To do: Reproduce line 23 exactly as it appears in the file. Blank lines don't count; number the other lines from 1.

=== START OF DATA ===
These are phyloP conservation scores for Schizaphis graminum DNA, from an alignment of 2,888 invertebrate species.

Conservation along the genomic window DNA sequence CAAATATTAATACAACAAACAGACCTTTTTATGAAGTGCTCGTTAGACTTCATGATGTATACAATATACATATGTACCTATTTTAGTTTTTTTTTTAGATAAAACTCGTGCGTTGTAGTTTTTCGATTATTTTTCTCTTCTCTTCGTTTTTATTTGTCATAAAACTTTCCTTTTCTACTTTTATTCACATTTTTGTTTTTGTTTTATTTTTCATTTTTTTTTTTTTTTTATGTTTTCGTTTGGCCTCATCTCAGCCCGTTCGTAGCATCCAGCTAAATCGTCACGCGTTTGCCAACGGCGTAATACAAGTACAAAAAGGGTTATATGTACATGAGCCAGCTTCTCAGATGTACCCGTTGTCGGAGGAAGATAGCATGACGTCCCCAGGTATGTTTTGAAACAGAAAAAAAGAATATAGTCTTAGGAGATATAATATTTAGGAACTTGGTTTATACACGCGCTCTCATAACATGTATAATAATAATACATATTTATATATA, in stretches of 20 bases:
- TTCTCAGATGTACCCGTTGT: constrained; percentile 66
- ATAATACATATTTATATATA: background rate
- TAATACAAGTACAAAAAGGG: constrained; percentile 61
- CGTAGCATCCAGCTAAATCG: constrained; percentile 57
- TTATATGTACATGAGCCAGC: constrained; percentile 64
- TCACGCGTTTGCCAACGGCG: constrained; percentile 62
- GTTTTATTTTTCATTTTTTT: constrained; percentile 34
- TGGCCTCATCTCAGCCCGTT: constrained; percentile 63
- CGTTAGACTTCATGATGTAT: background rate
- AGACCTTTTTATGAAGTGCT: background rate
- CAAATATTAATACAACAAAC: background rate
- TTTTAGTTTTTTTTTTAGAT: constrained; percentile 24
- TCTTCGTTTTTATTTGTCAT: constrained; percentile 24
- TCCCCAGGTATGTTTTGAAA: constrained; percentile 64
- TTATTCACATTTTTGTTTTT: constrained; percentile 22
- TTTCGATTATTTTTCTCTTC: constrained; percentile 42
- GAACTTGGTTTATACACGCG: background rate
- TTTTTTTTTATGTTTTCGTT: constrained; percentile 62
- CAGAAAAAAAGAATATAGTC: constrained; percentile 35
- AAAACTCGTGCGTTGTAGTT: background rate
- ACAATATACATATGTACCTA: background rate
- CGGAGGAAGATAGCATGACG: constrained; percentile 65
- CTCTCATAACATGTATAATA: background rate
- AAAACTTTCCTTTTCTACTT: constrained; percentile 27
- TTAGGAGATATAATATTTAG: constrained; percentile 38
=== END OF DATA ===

- ACAATATACATATGTACCTA: background rate